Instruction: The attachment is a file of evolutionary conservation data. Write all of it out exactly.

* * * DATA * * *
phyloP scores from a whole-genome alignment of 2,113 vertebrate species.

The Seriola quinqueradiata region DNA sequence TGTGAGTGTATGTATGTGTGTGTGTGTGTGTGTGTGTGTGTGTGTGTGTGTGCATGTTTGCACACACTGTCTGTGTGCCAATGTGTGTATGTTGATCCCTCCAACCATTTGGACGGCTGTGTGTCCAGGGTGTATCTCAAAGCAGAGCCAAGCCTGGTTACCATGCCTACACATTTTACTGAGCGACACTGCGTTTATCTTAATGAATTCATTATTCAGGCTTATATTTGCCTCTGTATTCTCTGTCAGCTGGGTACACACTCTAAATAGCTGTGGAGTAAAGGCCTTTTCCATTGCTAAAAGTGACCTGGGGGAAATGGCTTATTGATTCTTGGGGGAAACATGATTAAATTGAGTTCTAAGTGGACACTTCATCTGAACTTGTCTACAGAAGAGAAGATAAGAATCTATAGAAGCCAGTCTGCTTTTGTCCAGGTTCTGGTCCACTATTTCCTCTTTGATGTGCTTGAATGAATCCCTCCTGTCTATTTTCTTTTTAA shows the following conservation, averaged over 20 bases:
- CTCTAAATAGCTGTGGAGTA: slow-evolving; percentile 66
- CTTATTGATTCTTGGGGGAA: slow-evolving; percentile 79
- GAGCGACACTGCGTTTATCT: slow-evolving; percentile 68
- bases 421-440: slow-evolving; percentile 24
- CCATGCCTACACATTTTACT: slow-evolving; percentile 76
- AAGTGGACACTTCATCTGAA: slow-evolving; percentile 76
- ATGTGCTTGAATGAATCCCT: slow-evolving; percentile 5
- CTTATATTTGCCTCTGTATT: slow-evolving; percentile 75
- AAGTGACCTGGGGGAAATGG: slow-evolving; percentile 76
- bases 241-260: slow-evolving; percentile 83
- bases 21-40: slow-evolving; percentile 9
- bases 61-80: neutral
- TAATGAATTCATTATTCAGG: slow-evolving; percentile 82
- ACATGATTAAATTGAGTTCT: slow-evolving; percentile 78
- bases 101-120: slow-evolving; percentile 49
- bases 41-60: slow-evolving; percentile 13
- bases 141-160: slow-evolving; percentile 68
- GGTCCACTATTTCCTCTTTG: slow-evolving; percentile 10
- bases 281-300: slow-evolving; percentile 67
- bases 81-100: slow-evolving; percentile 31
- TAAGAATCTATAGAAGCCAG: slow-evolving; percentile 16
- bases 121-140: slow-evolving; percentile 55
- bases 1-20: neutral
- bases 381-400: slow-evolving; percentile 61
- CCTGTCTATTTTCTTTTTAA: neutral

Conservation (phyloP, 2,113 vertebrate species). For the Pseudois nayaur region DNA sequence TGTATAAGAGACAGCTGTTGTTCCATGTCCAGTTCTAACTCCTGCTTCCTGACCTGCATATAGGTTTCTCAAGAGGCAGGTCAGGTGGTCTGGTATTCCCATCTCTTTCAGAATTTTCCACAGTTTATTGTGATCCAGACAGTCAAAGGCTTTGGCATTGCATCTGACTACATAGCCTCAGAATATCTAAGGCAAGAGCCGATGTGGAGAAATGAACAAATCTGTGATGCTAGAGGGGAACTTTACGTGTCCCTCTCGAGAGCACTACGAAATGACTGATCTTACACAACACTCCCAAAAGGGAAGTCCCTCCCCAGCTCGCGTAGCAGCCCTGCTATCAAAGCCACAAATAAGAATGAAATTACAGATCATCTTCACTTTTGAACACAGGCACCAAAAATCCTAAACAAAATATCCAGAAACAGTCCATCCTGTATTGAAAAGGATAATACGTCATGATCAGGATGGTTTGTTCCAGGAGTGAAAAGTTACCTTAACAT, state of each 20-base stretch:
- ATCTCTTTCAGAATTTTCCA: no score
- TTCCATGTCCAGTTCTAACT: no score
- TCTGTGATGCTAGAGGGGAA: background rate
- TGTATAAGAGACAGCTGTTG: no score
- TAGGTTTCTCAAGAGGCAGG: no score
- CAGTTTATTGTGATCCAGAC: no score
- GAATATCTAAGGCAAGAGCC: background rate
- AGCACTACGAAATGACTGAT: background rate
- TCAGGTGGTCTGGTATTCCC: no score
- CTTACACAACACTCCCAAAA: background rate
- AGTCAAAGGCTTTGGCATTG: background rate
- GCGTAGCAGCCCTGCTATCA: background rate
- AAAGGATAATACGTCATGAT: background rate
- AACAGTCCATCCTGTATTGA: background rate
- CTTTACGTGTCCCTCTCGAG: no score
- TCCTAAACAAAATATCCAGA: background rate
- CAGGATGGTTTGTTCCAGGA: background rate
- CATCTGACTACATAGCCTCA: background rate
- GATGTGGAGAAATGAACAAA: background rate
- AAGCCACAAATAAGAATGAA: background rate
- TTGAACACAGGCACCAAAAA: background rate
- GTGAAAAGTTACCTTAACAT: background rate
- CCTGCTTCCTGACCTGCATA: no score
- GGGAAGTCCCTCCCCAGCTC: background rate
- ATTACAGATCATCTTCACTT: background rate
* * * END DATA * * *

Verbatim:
phyloP scores from a whole-genome alignment of 2,113 vertebrate species.

The Seriola quinqueradiata region DNA sequence TGTGAGTGTATGTATGTGTGTGTGTGTGTGTGTGTGTGTGTGTGTGTGTGTGCATGTTTGCACACACTGTCTGTGTGCCAATGTGTGTATGTTGATCCCTCCAACCATTTGGACGGCTGTGTGTCCAGGGTGTATCTCAAAGCAGAGCCAAGCCTGGTTACCATGCCTACACATTTTACTGAGCGACACTGCGTTTATCTTAATGAATTCATTATTCAGGCTTATATTTGCCTCTGTATTCTCTGTCAGCTGGGTACACACTCTAAATAGCTGTGGAGTAAAGGCCTTTTCCATTGCTAAAAGTGACCTGGGGGAAATGGCTTATTGATTCTTGGGGGAAACATGATTAAATTGAGTTCTAAGTGGACACTTCATCTGAACTTGTCTACAGAAGAGAAGATAAGAATCTATAGAAGCCAGTCTGCTTTTGTCCAGGTTCTGGTCCACTATTTCCTCTTTGATGTGCTTGAATGAATCCCTCCTGTCTATTTTCTTTTTAA shows the following conservation, averaged over 20 bases:
- CTCTAAATAGCTGTGGAGTA: slow-evolving; percentile 66
- CTTATTGATTCTTGGGGGAA: slow-evolving; percentile 79
- GAGCGACACTGCGTTTATCT: slow-evolving; percentile 68
- bases 421-440: slow-evolving; percentile 24
- CCATGCCTACACATTTTACT: slow-evolving; percentile 76
- AAGTGGACACTTCATCTGAA: slow-evolving; percentile 76
- ATGTGCTTGAATGAATCCCT: slow-evolving; percentile 5
- CTTATATTTGCCTCTGTATT: slow-evolving; percentile 75
- AAGTGACCTGGGGGAAATGG: slow-evolving; percentile 76
- bases 241-260: slow-evolving; percentile 83
- bases 21-40: slow-evolving; percentile 9
- bases 61-80: neutral
- TAATGAATTCATTATTCAGG: slow-evolving; percentile 82
- ACATGATTAAATTGAGTTCT: slow-evolving; percentile 78
- bases 101-120: slow-evolving; percentile 49
- bases 41-60: slow-evolving; percentile 13
- bases 141-160: slow-evolving; percentile 68
- GGTCCACTATTTCCTCTTTG: slow-evolving; percentile 10
- bases 281-300: slow-evolving; percentile 67
- bases 81-100: slow-evolving; percentile 31
- TAAGAATCTATAGAAGCCAG: slow-evolving; percentile 16
- bases 121-140: slow-evolving; percentile 55
- bases 1-20: neutral
- bases 381-400: slow-evolving; percentile 61
- CCTGTCTATTTTCTTTTTAA: neutral

Conservation (phyloP, 2,113 vertebrate species). For the Pseudois nayaur region DNA sequence TGTATAAGAGACAGCTGTTGTTCCATGTCCAGTTCTAACTCCTGCTTCCTGACCTGCATATAGGTTTCTCAAGAGGCAGGTCAGGTGGTCTGGTATTCCCATCTCTTTCAGAATTTTCCACAGTTTATTGTGATCCAGACAGTCAAAGGCTTTGGCATTGCATCTGACTACATAGCCTCAGAATATCTAAGGCAAGAGCCGATGTGGAGAAATGAACAAATCTGTGATGCTAGAGGGGAACTTTACGTGTCCCTCTCGAGAGCACTACGAAATGACTGATCTTACACAACACTCCCAAAAGGGAAGTCCCTCCCCAGCTCGCGTAGCAGCCCTGCTATCAAAGCCACAAATAAGAATGAAATTACAGATCATCTTCACTTTTGAACACAGGCACCAAAAATCCTAAACAAAATATCCAGAAACAGTCCATCCTGTATTGAAAAGGATAATACGTCATGATCAGGATGGTTTGTTCCAGGAGTGAAAAGTTACCTTAACAT, state of each 20-base stretch:
- ATCTCTTTCAGAATTTTCCA: no score
- TTCCATGTCCAGTTCTAACT: no score
- TCTGTGATGCTAGAGGGGAA: background rate
- TGTATAAGAGACAGCTGTTG: no score
- TAGGTTTCTCAAGAGGCAGG: no score
- CAGTTTATTGTGATCCAGAC: no score
- GAATATCTAAGGCAAGAGCC: background rate
- AGCACTACGAAATGACTGAT: background rate
- TCAGGTGGTCTGGTATTCCC: no score
- CTTACACAACACTCCCAAAA: background rate
- AGTCAAAGGCTTTGGCATTG: background rate
- GCGTAGCAGCCCTGCTATCA: background rate
- AAAGGATAATACGTCATGAT: background rate
- AACAGTCCATCCTGTATTGA: background rate
- CTTTACGTGTCCCTCTCGAG: no score
- TCCTAAACAAAATATCCAGA: background rate
- CAGGATGGTTTGTTCCAGGA: background rate
- CATCTGACTACATAGCCTCA: background rate
- GATGTGGAGAAATGAACAAA: background rate
- AAGCCACAAATAAGAATGAA: background rate
- TTGAACACAGGCACCAAAAA: background rate
- GTGAAAAGTTACCTTAACAT: background rate
- CCTGCTTCCTGACCTGCATA: no score
- GGGAAGTCCCTCCCCAGCTC: background rate
- ATTACAGATCATCTTCACTT: background rate